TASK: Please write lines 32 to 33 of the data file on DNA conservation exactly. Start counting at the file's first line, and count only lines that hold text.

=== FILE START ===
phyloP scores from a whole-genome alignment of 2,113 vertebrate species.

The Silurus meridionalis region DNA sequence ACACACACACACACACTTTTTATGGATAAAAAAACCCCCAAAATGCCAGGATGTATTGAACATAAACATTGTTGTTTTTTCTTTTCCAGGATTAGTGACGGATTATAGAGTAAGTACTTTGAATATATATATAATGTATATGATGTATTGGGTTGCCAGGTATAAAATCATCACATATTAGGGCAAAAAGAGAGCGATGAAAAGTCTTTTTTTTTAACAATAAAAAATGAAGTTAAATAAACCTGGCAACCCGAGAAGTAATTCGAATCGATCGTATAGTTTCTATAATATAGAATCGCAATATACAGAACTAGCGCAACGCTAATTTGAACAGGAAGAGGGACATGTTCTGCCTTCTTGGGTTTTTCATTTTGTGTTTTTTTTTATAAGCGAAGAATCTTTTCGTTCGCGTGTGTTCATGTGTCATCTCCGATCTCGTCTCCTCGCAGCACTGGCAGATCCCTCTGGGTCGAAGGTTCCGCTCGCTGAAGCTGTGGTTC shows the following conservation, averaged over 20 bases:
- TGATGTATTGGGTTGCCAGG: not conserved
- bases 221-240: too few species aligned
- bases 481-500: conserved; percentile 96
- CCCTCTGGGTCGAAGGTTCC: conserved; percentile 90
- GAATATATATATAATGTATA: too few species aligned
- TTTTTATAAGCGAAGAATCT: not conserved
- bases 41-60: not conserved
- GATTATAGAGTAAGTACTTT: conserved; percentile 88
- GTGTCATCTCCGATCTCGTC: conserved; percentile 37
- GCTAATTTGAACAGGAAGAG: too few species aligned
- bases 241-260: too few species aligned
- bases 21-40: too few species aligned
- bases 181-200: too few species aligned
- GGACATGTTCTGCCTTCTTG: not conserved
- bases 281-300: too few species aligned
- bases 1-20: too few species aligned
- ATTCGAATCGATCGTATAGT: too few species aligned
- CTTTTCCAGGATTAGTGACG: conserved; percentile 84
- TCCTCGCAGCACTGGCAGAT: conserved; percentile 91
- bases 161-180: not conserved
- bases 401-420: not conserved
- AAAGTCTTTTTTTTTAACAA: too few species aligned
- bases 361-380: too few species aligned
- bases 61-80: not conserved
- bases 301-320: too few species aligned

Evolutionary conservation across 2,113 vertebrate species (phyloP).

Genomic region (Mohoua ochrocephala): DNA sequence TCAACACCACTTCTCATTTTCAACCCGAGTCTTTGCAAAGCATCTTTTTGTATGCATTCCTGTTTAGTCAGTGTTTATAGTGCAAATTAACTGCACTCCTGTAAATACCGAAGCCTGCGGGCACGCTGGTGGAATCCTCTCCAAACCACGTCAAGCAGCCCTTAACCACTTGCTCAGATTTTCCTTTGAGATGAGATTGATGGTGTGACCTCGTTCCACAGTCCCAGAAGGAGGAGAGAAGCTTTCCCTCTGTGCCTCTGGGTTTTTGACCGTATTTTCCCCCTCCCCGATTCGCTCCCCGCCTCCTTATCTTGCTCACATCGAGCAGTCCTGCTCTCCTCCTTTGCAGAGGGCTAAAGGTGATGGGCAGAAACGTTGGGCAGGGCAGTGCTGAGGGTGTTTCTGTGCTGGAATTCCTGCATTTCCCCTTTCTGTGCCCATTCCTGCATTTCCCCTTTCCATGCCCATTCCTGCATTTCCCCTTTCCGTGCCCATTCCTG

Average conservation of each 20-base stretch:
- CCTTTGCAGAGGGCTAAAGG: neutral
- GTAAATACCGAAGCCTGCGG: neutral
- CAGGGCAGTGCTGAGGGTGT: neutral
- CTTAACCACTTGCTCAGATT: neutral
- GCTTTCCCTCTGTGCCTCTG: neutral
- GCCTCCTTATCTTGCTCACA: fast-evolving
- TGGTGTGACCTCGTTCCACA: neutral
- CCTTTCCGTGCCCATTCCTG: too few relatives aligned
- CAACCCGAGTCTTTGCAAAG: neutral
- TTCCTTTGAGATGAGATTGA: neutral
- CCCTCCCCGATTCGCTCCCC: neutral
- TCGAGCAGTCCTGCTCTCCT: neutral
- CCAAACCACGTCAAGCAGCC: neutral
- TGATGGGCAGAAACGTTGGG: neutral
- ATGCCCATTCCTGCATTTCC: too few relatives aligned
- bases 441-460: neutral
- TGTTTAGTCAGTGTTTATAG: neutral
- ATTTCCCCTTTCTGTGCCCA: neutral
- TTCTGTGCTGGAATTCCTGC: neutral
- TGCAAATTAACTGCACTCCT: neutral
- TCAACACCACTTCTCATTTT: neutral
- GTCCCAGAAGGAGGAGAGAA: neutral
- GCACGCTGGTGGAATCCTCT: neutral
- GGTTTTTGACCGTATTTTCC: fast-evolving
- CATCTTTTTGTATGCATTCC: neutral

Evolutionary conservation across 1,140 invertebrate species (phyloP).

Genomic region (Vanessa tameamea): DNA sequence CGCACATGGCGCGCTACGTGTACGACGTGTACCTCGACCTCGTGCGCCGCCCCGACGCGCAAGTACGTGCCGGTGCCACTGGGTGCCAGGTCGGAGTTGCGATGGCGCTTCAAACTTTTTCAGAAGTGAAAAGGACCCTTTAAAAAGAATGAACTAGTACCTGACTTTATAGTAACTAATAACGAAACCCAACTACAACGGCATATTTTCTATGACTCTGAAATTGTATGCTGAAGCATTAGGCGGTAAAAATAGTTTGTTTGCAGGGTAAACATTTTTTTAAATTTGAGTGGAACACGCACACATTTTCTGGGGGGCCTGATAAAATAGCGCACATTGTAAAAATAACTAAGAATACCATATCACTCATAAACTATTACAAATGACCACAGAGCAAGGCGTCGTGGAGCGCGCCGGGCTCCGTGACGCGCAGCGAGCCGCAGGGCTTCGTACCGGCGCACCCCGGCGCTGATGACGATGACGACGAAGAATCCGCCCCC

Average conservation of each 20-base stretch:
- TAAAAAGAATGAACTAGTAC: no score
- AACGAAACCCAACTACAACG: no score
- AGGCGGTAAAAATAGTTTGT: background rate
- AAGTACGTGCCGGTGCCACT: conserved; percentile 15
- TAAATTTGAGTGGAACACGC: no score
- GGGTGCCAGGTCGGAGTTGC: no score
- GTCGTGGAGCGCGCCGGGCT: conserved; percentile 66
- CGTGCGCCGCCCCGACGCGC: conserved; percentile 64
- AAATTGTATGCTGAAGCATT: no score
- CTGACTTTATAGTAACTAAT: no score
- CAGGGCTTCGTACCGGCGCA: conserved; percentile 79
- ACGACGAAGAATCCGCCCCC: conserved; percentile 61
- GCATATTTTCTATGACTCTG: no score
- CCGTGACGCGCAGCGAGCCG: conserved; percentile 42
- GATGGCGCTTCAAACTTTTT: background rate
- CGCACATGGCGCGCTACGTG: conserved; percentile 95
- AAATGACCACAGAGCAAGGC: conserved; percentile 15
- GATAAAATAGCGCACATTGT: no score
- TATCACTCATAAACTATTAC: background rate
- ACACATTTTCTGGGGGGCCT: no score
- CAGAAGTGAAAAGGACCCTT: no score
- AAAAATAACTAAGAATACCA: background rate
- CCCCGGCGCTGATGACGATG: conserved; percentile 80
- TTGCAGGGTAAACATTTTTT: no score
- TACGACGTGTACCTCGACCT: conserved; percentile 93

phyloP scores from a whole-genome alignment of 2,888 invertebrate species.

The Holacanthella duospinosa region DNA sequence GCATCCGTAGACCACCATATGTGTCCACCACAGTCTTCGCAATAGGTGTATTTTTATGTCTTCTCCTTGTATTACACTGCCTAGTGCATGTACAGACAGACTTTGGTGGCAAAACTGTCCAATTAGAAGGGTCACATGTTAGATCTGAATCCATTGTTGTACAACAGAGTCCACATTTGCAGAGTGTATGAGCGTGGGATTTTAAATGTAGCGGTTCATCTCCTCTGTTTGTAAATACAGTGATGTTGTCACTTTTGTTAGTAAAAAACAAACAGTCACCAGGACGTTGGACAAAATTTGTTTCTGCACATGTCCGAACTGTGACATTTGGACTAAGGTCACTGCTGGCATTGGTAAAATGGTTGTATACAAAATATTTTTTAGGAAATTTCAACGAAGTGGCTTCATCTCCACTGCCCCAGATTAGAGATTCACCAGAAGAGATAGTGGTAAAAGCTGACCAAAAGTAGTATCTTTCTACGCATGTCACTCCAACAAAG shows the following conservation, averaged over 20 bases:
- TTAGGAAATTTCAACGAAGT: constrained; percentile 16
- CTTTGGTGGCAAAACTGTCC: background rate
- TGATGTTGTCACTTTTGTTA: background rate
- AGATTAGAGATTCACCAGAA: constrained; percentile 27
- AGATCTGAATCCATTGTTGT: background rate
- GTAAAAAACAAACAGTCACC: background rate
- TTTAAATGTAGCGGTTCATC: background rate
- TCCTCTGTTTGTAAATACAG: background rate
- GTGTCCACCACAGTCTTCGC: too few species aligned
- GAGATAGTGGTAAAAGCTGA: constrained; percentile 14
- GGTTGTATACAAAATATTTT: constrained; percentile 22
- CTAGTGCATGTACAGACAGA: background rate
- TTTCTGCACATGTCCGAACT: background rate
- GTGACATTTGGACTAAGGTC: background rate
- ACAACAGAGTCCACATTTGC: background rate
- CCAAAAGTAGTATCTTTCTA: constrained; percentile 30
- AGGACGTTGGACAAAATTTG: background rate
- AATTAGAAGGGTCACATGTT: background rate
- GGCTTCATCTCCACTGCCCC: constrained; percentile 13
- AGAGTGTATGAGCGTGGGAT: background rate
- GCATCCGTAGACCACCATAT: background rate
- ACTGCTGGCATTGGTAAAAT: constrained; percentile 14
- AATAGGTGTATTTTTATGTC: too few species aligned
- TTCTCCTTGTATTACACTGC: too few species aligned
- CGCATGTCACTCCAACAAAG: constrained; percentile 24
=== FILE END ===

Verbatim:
- GTAAATACCGAAGCCTGCGG: neutral
- CAGGGCAGTGCTGAGGGTGT: neutral